Of course, trolls don't always leave a calling card. Sometimes the best a person can do is to say that a certain behavior seems trollish, for example winking engagement with Aurora spree shooter James Holmes. Assuming one could track the suspected anonymous troll(s) down -- a difficult if not impossible task, particularly when the person in question is posting under a pseudonym or no-nym -- and even if you asked point-blank if the person was trolling, you couldn't be sure that his or her answer would be genuine. In fact, you could almost guarantee that it wouldn't be. Either the person would lie about being a troll, or lie about his or her motives, or more confusingly, tell the truth -- regardless, there would be no way to confirm or deny any of it (in my own research I avoided "cold interviews" with anonymous trolls, and instead worked with trolls who had been referred to me by other trolls).

These days, however, references that once were confined to trolling circles are known and shared by vast swaths of the online population. What used to provide unequivocal proof that trolling was afoot no longer (necessarily) denotes anything, other than a basic familiarity with memes.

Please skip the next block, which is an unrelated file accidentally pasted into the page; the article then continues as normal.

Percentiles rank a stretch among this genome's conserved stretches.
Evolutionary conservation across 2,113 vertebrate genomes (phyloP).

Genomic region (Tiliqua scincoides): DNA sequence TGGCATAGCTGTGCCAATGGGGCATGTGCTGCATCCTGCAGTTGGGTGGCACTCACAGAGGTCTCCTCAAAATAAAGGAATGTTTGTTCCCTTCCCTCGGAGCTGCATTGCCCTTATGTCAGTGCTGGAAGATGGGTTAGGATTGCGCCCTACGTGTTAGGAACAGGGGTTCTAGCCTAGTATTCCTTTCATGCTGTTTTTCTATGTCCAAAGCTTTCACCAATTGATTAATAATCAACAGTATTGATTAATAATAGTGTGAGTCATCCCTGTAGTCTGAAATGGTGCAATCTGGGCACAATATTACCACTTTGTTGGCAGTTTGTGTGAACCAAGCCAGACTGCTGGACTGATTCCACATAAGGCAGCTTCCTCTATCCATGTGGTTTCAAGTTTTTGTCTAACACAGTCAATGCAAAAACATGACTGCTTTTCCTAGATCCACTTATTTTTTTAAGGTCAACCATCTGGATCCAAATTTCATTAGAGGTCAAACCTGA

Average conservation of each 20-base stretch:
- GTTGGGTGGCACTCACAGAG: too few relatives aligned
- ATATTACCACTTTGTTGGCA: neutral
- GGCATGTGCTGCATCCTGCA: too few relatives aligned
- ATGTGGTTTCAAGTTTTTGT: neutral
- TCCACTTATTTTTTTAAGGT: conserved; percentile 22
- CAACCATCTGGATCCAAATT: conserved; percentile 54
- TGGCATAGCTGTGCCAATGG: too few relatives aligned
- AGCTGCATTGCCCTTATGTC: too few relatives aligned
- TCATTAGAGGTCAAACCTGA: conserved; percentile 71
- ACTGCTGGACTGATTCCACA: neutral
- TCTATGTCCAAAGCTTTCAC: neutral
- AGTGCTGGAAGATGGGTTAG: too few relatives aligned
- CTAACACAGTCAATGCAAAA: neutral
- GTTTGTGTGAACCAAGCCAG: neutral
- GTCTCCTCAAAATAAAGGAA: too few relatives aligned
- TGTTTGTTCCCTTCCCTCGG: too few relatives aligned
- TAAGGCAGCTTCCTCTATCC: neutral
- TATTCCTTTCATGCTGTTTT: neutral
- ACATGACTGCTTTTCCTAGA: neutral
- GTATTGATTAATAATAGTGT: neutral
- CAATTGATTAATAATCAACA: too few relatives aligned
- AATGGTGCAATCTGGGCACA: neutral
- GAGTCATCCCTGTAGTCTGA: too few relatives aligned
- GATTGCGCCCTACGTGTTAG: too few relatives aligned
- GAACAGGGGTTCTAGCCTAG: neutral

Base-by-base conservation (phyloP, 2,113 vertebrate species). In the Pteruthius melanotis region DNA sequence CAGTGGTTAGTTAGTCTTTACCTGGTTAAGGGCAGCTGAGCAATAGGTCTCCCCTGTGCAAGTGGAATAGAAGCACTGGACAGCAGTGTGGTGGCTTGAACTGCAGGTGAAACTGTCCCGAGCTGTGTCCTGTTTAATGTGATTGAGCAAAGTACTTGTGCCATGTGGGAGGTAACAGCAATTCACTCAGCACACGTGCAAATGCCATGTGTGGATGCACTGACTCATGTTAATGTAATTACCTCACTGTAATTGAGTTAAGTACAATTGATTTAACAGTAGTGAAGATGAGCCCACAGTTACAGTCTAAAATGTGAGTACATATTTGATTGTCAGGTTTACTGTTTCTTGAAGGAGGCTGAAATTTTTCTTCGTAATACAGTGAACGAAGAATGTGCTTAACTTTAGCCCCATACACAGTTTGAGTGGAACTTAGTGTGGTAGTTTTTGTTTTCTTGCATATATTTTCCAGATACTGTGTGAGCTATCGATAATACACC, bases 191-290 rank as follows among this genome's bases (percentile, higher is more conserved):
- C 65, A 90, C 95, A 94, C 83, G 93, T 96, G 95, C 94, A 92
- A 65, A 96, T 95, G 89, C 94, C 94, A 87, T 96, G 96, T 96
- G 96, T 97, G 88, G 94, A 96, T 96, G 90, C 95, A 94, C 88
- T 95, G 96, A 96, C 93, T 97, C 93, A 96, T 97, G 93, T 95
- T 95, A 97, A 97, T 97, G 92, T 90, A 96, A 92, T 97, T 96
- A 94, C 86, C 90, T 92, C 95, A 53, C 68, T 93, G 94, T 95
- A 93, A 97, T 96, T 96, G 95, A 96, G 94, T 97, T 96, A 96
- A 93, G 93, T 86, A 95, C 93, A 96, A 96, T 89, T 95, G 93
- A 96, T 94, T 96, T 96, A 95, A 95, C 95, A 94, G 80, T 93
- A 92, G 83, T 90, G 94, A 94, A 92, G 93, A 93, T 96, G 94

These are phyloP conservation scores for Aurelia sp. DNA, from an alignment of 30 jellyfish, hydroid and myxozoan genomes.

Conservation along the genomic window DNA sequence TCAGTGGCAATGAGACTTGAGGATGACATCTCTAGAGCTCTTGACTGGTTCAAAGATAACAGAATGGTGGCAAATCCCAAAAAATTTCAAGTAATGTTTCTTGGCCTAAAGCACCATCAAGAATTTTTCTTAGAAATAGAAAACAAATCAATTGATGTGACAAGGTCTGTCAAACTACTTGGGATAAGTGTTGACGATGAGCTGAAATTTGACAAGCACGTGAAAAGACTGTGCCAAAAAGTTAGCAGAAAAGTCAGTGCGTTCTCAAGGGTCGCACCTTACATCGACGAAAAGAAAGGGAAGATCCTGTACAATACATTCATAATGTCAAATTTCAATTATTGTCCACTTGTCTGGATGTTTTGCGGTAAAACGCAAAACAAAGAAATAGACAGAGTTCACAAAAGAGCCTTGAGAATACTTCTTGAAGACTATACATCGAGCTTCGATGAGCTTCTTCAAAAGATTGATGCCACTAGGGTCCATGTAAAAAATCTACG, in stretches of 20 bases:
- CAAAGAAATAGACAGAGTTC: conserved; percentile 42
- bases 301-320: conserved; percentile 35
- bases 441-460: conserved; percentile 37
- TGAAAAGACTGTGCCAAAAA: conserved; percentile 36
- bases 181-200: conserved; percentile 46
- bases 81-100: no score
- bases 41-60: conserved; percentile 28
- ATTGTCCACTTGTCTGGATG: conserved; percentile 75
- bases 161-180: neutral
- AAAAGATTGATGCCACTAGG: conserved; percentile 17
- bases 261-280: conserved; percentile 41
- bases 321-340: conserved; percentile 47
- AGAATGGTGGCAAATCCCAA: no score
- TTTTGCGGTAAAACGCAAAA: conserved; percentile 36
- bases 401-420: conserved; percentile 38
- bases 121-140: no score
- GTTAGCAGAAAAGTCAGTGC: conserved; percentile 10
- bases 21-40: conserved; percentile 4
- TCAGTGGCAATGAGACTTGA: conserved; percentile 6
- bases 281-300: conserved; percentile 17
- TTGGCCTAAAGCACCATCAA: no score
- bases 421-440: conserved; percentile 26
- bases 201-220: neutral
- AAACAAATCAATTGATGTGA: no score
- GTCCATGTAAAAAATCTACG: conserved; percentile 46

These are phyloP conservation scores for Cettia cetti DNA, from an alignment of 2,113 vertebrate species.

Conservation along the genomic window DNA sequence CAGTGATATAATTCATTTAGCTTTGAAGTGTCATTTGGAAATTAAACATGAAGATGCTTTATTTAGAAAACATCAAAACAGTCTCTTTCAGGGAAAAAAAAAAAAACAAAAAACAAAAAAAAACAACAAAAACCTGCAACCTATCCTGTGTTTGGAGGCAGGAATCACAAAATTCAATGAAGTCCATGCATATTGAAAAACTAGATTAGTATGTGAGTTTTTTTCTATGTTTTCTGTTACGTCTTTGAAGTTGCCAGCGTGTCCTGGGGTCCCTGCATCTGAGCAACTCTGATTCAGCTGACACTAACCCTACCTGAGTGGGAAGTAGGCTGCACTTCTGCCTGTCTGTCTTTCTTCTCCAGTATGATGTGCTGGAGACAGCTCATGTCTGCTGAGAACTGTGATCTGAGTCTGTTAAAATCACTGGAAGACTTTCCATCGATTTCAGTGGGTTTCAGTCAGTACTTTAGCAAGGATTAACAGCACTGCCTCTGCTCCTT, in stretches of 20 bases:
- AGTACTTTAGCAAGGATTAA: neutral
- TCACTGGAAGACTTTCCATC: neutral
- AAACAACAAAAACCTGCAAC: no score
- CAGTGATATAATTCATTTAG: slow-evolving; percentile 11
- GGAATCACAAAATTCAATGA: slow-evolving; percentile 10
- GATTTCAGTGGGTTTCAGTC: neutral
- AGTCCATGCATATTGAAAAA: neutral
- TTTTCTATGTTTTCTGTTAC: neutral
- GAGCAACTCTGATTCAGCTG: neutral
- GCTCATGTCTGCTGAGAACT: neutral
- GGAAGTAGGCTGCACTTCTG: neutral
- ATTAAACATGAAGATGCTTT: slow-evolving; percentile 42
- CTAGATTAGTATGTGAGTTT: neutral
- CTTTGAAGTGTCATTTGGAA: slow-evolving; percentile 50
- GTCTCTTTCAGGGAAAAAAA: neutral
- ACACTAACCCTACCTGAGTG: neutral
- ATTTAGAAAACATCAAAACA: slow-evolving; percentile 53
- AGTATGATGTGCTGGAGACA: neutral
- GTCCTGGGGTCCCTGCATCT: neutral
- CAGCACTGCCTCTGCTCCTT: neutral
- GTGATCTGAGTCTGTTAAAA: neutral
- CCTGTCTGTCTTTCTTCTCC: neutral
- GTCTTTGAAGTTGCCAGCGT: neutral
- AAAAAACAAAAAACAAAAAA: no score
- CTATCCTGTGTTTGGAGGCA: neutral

As internet culture -- and by extension, trolling culture -- has become increasingly mainstream, the difference between trolls and good faith aggressors (I make that distinction reluctantly, for reasons I sketch out below) has become increasingly difficult to demarcate. Up until fairly recently, the trolling lexicon was impenetrable to outsiders; only those familiar with the troll space could flash the subcultural calling card. Back then (I'd place the cutoff around late 2010/early 2011), trolls were comparatively easy to pick out. These days, however, references that once were confined to trolling circles are known and shared by vast swaths of the online population. What used to provide unequivocal proof that trolling was afoot no longer (necessarily) denotes anything, other than a basic familiarity with memes.

Presented by

Whitney Phillips is a lecturer at New York University.